What makes scapy different from most other networking tools
First, with most other tools, you won’t build someting the author did not imagine. These tools have been built for a specific goal and can’t deviate much from it. For example, an ARP cache poisoning program won’t let you use double 802.1q encapsulation. Or try to find a program that can send, say, an ICMP packet with padding (I said padding, not payload, see?). In fact, each time you have a new need, you have to build a new tool. Second, they usually confuse decoding and interpreting. Machines are good at decoding and can help human beings with that. Interpretation is reserved to human beings. Some programs try to mimic this behaviour. For instance they say “this port is open” instead of “I received a SYN-ACK”. Sometimes they are right. Sometimes not. It’s easier for beginners, but when you know what you’re doing, you keep on trying to deduce what really happened from the program’s interpretation to make your own, which is hard because you lost a big amount of information. And you often end up using tcpdump -xX to decode and interpret what the tool missed.
Third, even programs which only decode do not give you all the information they received. The network’s vision they give you is the one their author thought was sufficient. But it is not complete, and you have a bias. For instance, do you know a tool that reports the padding ?
Scapy tries to overcome those problems. It enables you to build exactly the packets you want. Even if I think stacking a 802.1q layer on top of TCP has no sense, it may have some for somebody else working on some product I don’t know. Scapy has a flexible model that tries to avoid such arbitrary limits. You’re free to put any value you want in any field you want, and stack them like you want. You’re an adult after all.
In fact, it’s like building a new tool each time, but instead of dealing with a hundred line C program, you only write 2 lines of Scapy.
After a probe (scan, traceroute, etc.) Scapy always gives you the full decoded packets from the probe, before any interpretation. That means that you can probe once and interpret many times, ask for a traceroute and look at the padding for instance.
Scapy runs natively on Linux, and on most Unixes with libpcap, libdnet and their respective python wrapper (see scapy’s portability page). Scapy < 2.x needs Python 2.4 or upcomming versions.
Scapy ≥ 2.x needs Python 2.5 or upcomming versions.
- Scapy’s latest release (executable zip)
- Scapy’s latest release (tar.gz) (take this one if your system says the zip is corrupted)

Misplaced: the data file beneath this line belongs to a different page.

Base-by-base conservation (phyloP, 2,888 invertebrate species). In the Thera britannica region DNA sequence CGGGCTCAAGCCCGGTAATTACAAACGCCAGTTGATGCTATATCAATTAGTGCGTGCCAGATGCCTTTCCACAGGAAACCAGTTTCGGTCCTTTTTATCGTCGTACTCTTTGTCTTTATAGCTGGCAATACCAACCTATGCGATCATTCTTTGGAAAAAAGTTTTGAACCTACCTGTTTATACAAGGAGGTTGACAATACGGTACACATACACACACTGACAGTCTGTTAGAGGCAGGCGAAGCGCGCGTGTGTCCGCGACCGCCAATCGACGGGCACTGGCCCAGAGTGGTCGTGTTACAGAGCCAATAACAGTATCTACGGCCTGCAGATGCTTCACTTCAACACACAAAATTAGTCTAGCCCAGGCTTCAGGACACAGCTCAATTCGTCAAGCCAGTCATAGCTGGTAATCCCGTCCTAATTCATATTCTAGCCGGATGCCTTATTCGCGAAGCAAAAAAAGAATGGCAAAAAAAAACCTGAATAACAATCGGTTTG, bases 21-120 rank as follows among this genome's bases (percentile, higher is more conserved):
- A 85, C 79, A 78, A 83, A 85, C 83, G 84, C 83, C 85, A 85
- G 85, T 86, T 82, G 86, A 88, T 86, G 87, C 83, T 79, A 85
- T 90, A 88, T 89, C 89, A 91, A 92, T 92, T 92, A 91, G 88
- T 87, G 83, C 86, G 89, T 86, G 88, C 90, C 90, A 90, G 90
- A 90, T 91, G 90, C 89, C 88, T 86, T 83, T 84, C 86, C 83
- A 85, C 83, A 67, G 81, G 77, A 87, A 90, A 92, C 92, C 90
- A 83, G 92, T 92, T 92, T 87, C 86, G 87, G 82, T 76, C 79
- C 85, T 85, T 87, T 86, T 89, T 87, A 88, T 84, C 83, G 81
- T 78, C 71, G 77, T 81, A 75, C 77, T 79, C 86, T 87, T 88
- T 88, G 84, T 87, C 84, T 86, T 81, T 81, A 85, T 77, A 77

- Scapy’s latest revision
- Scapy’s debian package (not always up to date)
- Scapy’s RPM package (not always up to date)
- Scapytain: a web application to store, organise and run test campaigns on top of Scapy
- UTscapy: Unit Testing with scapy (integrated with Scapy 2.x)
- WifiTap: Wi-Fi traffic injection
- local copy of Scapy OLSR add-on
- To subscribe to the mailing-list, send a mail to scapy.ml-subscribe(at)secdev.org
- To send a mail to the mailing-list: scapy.ml(at)secdev.org
- Web archive : http://news.gmane.org/gmane.comp.security.scapy.general
- NNTP, RSS, etc : http://gmane.org/info.php?group=gmane.comp.security.scapy.general
- Official Online HTML documentation
- Security Power Tools where I wrote a complete chapter about Scapy.
- Quick demo: an interactive session
- Building your own tools with Scapy
- Scapy portability page
- You will also find an article in the French Linux Magazine #52
- Report bugs/wishes/patches here
- Active tickets here
- Scapy’s PacSec/core05 slides (printable version)
- Scapy’s Hack.lu 2005 slides
- Scapy’s Summerschool Applied IT Security 2005 slides
- Scapy’s T2’2005 slides
- Scapy’s CanSecWest/core05 slides
- Scapy’s LSM 2003 slides
- A Scapy tutorial: Packet Wizardry: Ruling the Network with Python by Rob klein Gunnewiek.
- (now outdated) Scapy installation on OpenBSD 3.8 howto
Scapy development uses Mercurial version control system. Scapy reference repository is at http://hg.secdev.org/scapy/. Project management is done with Trac. Trac works on Scapy’s reference repository. It provides a freely editable wiki (please contribute!) that can reference tickets, changesets, files from the project. It also provides a ticket management service that I use to avoid forgetting patches or bugs. Mercurial distributed way of working enables me to provide two repositories where anybody can commit stuff: the Scapy community repository.
- Scapy’s Trac Freely editable wiki (submit stuff!), tickets, repository browsing and project timeline
- Scapy’s community repository. Anybody can commit patches here!
- Session management
- Link layer not well managed yet
- Does not give the right source IP for routes that use interface aliases (/proc/net/route reports only master interface)
- DNS packets not reassembled exactly as the original (no compression used)
- May miss packets under heavy load
- BPF filters do not work on PPP interfaces